All living organisms on our planet are comprised of the microscopic building blocks of life called cells. A cell is the smallest unit of an organism that can carry on the activities of life. These activities include maintaining homeostasis, regulating metabolism, reproduction and heredity. Cells are divided into two subcategories: animal and plant cells, which are similar but simultaneously unique to each other. Both cell types have small organelles within them that each carry out a specific duty to ensure the organism thrives. An organelle is a membrane-bound structure that is responsible for a specific cell function.
Cell Membrane, Cell Wall and Cytoplasm
The cell membrane (aka plasma membrane or lipid bilayer) is shaped by the interaction between the phospholipids of the cell membrane and the water found inside and outside the cell. The plasma membrane performs two basic functions: it acts as a selective barrier that allows only certain substances through, and it provides a flexible shape to the cell. Although not an organelle, the cell wall, just above the cell membrane, makes up the outermost surface layer of a plant cell. It is made of cellulose, and its rigid structure gives support to the plant cell. The cell contains cytoplasm, in which all organelles float.
Nucleus and Nucleolus
The nucleus oversees all cell activity by storing and copying genetic information. The nucleolus is an organelle found inside the nucleus and is responsible for making RNA (ribonucleic acids) and proteins.
Microtubules, Microfilaments and Ribosomes
Microtubules and microfilaments are straws of proteins that make up the cytoskeleton of the cell, which is responsible for organizing and maintaining a cell's shape. There are two classes of ribosomes: those attached to the endoplasmic reticulum and those that float freely. The ribosomes attached to the endoplasmic reticulum produce proteins to be inserted into the cell membrane or exported from the cell to use in other parts of the organism. Contrastingly, free floating ribosomes float freely in the cytoplasm and produce proteins that are used in the cytosol (the liquid portion of the cytoplasm).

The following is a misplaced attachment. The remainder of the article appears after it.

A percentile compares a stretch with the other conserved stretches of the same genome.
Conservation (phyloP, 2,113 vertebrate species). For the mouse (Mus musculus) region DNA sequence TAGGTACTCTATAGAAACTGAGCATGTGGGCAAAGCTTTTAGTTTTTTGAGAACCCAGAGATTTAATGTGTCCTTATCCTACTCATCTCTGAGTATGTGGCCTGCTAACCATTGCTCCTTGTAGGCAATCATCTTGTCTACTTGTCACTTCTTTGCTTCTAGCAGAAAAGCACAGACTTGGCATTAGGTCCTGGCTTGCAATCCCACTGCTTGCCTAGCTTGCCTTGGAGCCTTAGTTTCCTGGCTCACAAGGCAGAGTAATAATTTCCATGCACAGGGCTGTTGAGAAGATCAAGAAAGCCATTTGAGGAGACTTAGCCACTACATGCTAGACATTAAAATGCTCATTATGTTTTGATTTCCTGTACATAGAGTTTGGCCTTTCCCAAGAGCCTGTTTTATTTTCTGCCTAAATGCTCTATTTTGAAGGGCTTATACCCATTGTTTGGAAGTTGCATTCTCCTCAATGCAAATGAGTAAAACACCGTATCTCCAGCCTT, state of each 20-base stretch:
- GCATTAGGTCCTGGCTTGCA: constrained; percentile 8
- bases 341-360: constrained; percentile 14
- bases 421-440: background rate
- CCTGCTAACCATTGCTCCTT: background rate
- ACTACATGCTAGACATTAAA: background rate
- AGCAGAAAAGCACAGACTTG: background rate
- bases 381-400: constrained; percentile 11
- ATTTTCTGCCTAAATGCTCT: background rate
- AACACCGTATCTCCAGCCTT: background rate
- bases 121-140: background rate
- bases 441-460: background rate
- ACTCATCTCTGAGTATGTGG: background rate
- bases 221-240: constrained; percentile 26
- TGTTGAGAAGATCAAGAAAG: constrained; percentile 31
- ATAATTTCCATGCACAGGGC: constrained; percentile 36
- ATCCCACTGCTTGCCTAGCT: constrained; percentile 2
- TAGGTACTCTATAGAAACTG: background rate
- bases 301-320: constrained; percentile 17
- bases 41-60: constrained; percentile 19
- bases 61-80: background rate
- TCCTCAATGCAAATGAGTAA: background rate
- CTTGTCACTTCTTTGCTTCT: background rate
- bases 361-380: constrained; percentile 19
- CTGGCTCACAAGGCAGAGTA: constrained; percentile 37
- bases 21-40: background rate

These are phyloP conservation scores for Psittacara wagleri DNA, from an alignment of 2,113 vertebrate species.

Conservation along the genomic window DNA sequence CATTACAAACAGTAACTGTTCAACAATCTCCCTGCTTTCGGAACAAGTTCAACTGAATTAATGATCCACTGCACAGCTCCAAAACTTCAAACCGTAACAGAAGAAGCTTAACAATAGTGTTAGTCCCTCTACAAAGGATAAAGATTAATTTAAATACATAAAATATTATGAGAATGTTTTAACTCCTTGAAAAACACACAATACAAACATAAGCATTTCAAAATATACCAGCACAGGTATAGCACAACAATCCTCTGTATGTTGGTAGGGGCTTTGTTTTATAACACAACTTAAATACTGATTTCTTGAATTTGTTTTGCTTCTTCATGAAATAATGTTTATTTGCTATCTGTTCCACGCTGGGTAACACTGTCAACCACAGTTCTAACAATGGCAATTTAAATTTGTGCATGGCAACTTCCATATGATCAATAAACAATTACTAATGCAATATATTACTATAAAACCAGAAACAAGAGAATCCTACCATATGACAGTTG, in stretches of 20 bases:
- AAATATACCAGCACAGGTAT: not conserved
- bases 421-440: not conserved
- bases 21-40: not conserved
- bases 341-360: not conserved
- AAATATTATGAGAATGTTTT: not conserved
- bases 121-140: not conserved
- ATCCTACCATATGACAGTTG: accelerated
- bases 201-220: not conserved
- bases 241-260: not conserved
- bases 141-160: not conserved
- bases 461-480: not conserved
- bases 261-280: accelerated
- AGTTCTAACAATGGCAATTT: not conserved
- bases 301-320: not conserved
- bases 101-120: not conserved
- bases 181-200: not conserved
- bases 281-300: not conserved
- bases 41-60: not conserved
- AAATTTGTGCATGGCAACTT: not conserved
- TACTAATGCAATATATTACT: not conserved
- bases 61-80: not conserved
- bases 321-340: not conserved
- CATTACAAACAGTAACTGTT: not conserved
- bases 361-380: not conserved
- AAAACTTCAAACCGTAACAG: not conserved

The endoplasmic reticulum is a system of membranous sacs and tubules that function in biosynthesis, modification and transportation. It is divided into two subcategories: the smooth and the rough endoplasmic reticulum. The smooth ER is involved in the production of lipids, whereas the rough ER contains ribosomes and is involved in the production of proteins.
The mitochondria is an organelle specific to animal cells and is the site of cellular respiration or the organism's power production center. It transforms nutrients (digested into glucose) and oxygen into energy-storing molecules using sunlight, a reaction that yields the byproducts carbon dioxide and water. Contrastingly, the chloroplast belongs to only plant cells and is the site of photosynthesis. It converts sunlight, water and carbon dioxide into glucose and oxygen, which is the opposite chemical reaction of cellular respiration.
Golgi Body and Lysosomes
The golgi body processes, packages and secretes substances from the cell. Lysosomes are only found in animal cells, protists and fungi; they contain hydrolytic enzymes that are responsible for the breakdown (digestion) of organic molecules (proteins, carbohydrates, lipids, nucleic acids) and old organelles in the cell as well as bacteria and viruses that have entered the cell.
Centrioles and Vacuoles
Centrioles are unique to animal cells and aid in the separation of genetic material to the proper cells during cell division. Vacuoles mainly store water in the cells.